Inter-generational water grabbing – an unintended consequence of the Australian water market.
By Brian Chatterton.
A water market was established for the Murray Darling River Basin in Australia during the 1990s. A basic requirement for a market in water is tradable rights. These were issued to irrigators free of charge and soon acquired a market value. During the first decade of the 21st century the Murray Darling River basin suffered from one of the worst droughts ever recorded and the price of water rights rose by three times.
Since the end of the drought the Australian Government has been advised to reduce water allocations by 20 to 25% through a process of buy back and cancellation of water rights. Such a buy-back scheme will underwrite high prices for water rights.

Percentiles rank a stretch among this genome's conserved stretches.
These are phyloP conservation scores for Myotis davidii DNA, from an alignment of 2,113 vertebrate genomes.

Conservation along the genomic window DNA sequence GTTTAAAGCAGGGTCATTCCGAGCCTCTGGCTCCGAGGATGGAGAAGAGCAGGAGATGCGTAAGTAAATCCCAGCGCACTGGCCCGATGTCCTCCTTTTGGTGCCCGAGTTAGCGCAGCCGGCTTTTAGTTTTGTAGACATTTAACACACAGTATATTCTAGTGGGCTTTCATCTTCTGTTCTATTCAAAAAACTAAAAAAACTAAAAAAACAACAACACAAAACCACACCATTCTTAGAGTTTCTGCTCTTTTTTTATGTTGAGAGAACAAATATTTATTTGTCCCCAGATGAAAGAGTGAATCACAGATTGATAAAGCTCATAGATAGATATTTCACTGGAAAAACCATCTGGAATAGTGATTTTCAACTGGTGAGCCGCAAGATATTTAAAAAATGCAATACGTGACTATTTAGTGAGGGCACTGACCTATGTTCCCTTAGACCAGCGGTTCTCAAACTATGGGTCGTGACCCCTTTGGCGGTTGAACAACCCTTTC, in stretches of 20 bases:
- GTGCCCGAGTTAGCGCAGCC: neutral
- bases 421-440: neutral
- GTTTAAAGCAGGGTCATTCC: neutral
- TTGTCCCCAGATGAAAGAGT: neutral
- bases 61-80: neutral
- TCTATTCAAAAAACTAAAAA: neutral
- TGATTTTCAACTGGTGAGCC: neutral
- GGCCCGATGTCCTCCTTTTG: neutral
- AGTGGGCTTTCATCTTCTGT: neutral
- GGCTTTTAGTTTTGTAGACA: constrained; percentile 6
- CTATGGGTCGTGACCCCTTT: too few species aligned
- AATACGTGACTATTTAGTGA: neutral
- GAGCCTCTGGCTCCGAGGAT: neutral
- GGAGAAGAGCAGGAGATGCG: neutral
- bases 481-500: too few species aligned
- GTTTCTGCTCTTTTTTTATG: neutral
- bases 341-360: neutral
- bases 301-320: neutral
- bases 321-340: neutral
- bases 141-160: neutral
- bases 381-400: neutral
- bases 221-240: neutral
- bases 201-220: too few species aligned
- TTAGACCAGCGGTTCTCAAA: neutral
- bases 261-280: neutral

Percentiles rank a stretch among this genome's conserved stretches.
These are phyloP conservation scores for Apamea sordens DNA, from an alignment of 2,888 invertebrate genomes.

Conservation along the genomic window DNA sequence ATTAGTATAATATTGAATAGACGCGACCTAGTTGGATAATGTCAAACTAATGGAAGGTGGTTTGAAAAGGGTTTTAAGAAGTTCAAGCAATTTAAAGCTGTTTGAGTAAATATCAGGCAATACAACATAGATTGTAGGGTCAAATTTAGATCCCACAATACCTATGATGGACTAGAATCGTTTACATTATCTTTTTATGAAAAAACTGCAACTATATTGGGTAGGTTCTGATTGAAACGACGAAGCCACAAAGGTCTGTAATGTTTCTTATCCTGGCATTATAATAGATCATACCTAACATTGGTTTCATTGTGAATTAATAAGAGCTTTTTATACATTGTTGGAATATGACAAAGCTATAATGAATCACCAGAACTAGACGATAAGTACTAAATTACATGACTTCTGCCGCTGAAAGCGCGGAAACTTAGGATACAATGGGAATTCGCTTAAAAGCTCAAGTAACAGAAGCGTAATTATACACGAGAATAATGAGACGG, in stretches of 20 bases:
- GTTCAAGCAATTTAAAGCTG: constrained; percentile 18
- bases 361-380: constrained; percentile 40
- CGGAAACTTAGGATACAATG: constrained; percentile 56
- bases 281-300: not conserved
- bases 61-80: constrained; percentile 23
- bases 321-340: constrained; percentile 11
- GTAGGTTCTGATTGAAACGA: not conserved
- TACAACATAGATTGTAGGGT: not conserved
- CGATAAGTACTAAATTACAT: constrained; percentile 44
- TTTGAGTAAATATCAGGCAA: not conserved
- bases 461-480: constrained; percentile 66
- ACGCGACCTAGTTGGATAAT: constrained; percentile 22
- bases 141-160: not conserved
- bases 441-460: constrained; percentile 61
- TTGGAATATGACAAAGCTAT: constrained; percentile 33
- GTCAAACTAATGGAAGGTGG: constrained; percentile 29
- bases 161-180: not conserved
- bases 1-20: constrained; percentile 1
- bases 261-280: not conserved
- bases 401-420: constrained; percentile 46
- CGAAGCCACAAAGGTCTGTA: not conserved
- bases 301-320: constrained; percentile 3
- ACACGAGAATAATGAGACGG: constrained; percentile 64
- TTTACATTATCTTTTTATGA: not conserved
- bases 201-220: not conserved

The initial allocation of water rights gave windfall profits to the generation of irrigators who irrigated in the 1990s. New entrants to irrigated farming have to purchase water rights from existing holders. Their capital costs have increased and their profits have been squeezed.
There is also evidence that the original recipients of free water rights did not immediately recognise their true value and large quantities of water in the Murray-Darling have been purchased by pension funds, overseas sovereign funds and others as an investment to lease back to irrigators.
This paper discusses the political problems associated with the generational water grab and ways in which speculative values can be controlled.